What’s in a Name? – The Labels we Use to Identify as Gender Non-Conforming

As in a kinky game of Rock-Paper-Scissors, ‘transgender’ beats ‘transvestite’.  The latter is just a sartorial hobbyist; a part-time gender-bender who just can’t find the right department in Marks and Spencer.  A transgender person, meanwhile, is much more committed to their new social role, and often has a letter from a qualified psychologist attesting to their determination to defy natal categorisation.  Neither ‘tranny’ nor ‘transgender’ can compete with ‘transsexual’, however, who trumps both with a preparedness to go under the surgeon’s knife in the pursuit of contentment that leaves the other two intimated into submission.  There is a trans- hierarchy, whether we like it or not.  I could not, for example, have gone to work in a dress without being sent home.  In order to present the public face I was comfortable with to the children in my classes, I needed to declare myself ‘transgender’.  Without changing the name in my passport and starting a course of hormones and counselling, I would not have been able to enjoy the legal protections of the gender non-conforming person.  Declaring myself a mere transvestite would not have been enough to protect me from summary dismissal.   Clearly, therefore, how gender non-conforming individuals self-identify has economic, legal and political consequences.  As the UK government announces a review of the Gender Recognition Act this autumn, and Stonewall calls for the introduction of a ‘gender-X’ category for non-binary people in British passports, it seems timely for this month’s post to argue that the best way to describe gender is not to describe it at all.


Two years ago, the security staff at Bucharest International Airport treated me to a strip-search.  What began as a rather enthusiastic frisking led, with surprising rapidity, to an invitation to accompany a group of broad-hipped ladies in three-sizes-too-small uniforms straining the buttons over their amble bosoms, to a small anteroom with anaglypta on the ceiling and only a bare chipboard table by way of furnishing.  My passport has an F in it; I am blessed with a feminine face and an almost invisible Adam’s apple; but when the hand of the hapless security guard had brushed against something unexpected, she had been left discombobulated and embarrassed, and had no idea how to deal with the situation.  Fortunately for me, I had recently brushed-up on the paragraphs of EU law protecting me from such harassment, and, despite the language barrier, I was able to impress upon the three ladies how much trouble there would be if they didn’t let me go.  (And I was able to resist the temptation to tell them I needed to be given what-for for smuggling swollen goods.)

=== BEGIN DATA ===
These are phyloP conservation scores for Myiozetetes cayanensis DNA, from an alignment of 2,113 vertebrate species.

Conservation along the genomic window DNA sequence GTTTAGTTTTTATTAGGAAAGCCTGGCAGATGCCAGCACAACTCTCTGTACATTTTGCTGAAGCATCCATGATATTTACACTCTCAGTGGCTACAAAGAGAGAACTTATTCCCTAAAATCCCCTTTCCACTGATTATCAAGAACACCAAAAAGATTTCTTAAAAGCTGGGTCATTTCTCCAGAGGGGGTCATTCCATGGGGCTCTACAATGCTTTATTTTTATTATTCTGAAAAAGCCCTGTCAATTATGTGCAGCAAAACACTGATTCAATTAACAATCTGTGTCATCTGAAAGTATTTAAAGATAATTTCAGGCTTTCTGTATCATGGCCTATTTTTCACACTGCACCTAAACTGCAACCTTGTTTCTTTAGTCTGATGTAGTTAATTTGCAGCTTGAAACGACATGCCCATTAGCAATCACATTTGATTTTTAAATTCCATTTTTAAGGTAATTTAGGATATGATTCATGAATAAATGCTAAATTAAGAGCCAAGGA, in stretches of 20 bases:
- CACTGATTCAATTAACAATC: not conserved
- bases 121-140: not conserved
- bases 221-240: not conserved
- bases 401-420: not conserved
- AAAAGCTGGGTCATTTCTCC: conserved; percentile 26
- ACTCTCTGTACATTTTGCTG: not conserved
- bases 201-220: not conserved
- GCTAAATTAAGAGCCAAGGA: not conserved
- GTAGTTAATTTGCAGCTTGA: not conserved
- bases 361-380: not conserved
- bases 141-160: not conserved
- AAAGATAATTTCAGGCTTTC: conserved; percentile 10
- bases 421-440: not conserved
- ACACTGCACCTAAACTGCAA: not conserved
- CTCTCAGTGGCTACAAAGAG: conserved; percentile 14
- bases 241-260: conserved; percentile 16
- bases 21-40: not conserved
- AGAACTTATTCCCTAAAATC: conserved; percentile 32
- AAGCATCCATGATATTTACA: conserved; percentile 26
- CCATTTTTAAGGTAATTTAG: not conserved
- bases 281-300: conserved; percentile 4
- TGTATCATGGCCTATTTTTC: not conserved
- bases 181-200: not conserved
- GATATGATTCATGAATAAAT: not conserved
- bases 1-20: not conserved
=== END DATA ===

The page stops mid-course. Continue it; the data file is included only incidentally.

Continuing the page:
The problem, it seems, had been the temporary bewilderment the security staff had encountered over the apparent discrepancy between the sex in my passport and the contents of my pants.  The staff simply had no mental resources – no experiential precedent – to tell them how to react.  I like to think I am now the subject of ten minutes’ mandatory staff-training at Henri Coandă airport, but, if my passport had contained no gender determination at all, this unpleasant episode would never have occurred.

I’m never comfortable explaining to people how I describe my own gender.  I don’t mean that it embarrasses me: rather, I just don’t get why folk want to know.  If pressed, I suppose ‘female’ would be my preferred moniker (I do, after all, present as a woman), but aspects of masculinity still run through my character like the lettering through a stick of Blackpool rock.  I never get mushy around babies; I can’t stand romantic comedies; I don’t understand why anyone would bother with ‘Fifty Shades of Grey’ when there is a whole internet full of real porn; and I still, very definitely (despite my best efforts to convince myself otherwise), fancy girls.  I describe myself as female for convenience, and only do so when I’m asked by official agencies (like banks and potential employers) because it is required.  I remain acutely aware, however, that the labels ‘male’ or female’ fail to capture the nuance of how I feel about myself: occasionally either, often both, and sometimes neither.

Frame Life Class
Diversity and equal opportunities training for staff at Henri Coandă airport has been dragged kicking and screaming into the twentieth century

The opportunity transgender people have to describe themselves using continua serves to compound the problem.  On the one hand, I want to applaud academic efforts to achieve definitions of gender that capture how inexact a science it is – how delicate and nonspecific gender can – but, at the same time, I remain unconvinced that it’s necessary.  Do we really need to clarify the extent to which someone is male, female, or something in-between?  Wouldn’t equality be better served if we simply stopped trying to define maleness and femaleness altogether?